HUMBOLDT, Saskatchewan — Crying, hugging and shaking their heads in grief, the people of Humboldt gathered at the local hockey arena April 8 for an interfaith service to mourn 15 people who died after the bus carrying the town’s junior hockey team collided with a truck.

“I don’t want to be here, but it’s good that we are,” said the Rev. Sean Brandow, the Humboldt Broncos’ team chaplain and pastor of Humboldt Bible Church.

Brandow had gone to the accident site shortly after the collision.

“I walked up on a scene I never want to see again, to sounds I never want to hear again,” he said. “To hear groaning and panic and fear and confusion and pain. … All I saw (that night) was darkness, and I had nothing. Nothing.”

“I’m a pastor. I’m supposed to have something … I’ve received thousands of texts and even Scripture,” he said. “But I needed to hear from God.”

The 15 dead included 10 hockey players between the ages of 16 and 21, the team coach, radio broadcaster, bus driver and other team personnel. The accident occurred early in the evening April 6 when a bus taking the team to a playoff hockey game collided with a transport truck on a highway near the town of Tisdale, Saskatchewan. Fourteen others on the bus were injured.

Police are investigating and have not provided any details about the cause of the collision. The bus was traveling north on a highway and passing through an intersection, which had stop signs for traffic traveling east and west. No charges have been filed.

Condolences poured into Humboldt from around the world, including messages from Pope Francis, Queen Elizabeth and U.S. President Donald Trump. The Vatican secretary of state sent blessings on behalf of the pope.

“Informed of the injury and tragic loss of life caused by the road traffic accident in the province of Saskatchewan involving young hockey players, His Holiness Pope Francis sends his condolences to those who have lost loved ones, and commends the souls of the deceased to the mercy of almighty God. To all in the community at this difficult time, Pope Francis sends his blessing.”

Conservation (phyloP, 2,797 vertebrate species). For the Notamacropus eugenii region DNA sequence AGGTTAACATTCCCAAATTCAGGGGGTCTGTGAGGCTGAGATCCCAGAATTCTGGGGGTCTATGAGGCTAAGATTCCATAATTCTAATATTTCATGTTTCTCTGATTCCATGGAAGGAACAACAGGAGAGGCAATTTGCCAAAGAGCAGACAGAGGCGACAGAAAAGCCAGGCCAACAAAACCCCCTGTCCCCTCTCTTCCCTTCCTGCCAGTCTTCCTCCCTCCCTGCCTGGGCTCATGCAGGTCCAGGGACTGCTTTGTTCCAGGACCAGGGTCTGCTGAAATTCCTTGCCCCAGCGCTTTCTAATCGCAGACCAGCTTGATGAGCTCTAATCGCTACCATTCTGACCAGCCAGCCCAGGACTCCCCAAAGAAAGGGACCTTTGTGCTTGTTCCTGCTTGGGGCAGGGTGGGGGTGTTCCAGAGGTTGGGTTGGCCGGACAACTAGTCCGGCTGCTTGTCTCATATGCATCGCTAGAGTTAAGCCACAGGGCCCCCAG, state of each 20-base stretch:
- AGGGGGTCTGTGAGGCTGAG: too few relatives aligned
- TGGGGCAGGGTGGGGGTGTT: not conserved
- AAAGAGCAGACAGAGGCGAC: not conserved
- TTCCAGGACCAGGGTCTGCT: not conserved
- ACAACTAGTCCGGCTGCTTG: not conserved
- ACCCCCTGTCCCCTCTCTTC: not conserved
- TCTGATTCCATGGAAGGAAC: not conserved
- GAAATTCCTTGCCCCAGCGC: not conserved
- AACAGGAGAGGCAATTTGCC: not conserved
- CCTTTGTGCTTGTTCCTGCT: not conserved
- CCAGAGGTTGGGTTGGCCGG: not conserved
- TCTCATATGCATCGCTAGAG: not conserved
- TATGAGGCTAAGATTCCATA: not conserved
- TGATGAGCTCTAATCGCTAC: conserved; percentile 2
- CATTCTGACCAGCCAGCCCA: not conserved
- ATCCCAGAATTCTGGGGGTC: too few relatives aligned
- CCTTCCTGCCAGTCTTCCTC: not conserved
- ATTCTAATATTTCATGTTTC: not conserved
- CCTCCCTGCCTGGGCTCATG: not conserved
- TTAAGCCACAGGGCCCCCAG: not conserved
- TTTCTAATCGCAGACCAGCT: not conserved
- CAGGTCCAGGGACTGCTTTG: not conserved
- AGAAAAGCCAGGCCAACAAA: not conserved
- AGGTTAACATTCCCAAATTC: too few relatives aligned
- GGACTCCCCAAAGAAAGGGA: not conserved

Saskatoon Bishop Mark Hagemoen, whose diocese includes Humboldt, read the pope’s message during an afternoon service at Holy Family Cathedral in Saskatoon.

“We don’t know why tragedy and disaster come, but we do know the one who holds us throughout that tragedy, and we celebrate today that the one who holds us is one of mercy,” Hagemoen said during the service on Divine Mercy Sunday.

The bishop attended the evening prayer service at the Elgar Petersen Arena and Uniplex in Humboldt and offered a final blessing.

“Lord God, you are the light that illumines the darkness,” he prayed. “Continue to lead us into your light.”

Earlier, he sent a message of condolences and prayers to those affected by the tragedy.

“God continues to respond to us, and now he responds to the people of Humboldt and other parts of Western Canada who are profoundly affected by this terrible tragedy,” Hagemoen said. “I am very thankful that, at this terrible time, the people of God here show Christ-like compassion and care through such a community of support.”

The interfaith service was live-streamed and watched across the province, including at St. Augustine Catholic Church just up the street from the arena.

Father Joseph Salihu, pastor of St. Augustine, participated in the vigil. He said as soon as news of the accident spread across town, “all the ministers came as one … we drove straight to the Uniplex to be with the families.”

“We just stayed with the people and waited,” he said. “We were there all together, and that is what gave us the idea to organize this vigil.”

“Coming together tonight is a powerful sign that these families are not alone in their anguish. We need to remember that, after the funerals, these people will still need our presence.”

A Go-Fund-Me page was set up to collect donations for families. Organizers hoped to raise $10,000 but, in less than 48 hours, donations exceeded $4 million.

The prayer service was attended by Prime Minister Justin Trudeau, Saskatchewan Premier Scott Moe, as well as Hockey Night in Canada personalities Don Cherry and Ron Maclean. Large photos of the team brought tears. Grief and crisis counselors, including grief dogs, roamed the arena.

The Rev. Matteo Carboni, St. Andrew’s Anglican minister and vice chair of the Humboldt Ministerial Association, led the service.

“We remember the words of Jesus, who told us: ‘You will be sorrowful, but your sorrow will turn into joy,'” Carboni said. “We need each other to make this promise a reality.”

Bishop Bryan Bayda of the Ukrainian Catholic Eparchy of Saskatoon proclaimed Psalm 23, better known as “The Lord is My Shepherd.”

There was a moment of silence at 7:32 p.m., the time when the puck would have dropped on the Broncos’ playoff game in Nipawin.

The Rev. Brenda Curtis of Westminster United Church led a closing prayer: “Humboldt family and friends, a quilt of love has been placed around our shoulders and our community as our brothers and sisters around the world have held us in their care.”

While the largest vigil was held in Humboldt, prayer services for the victims and families were held across the province.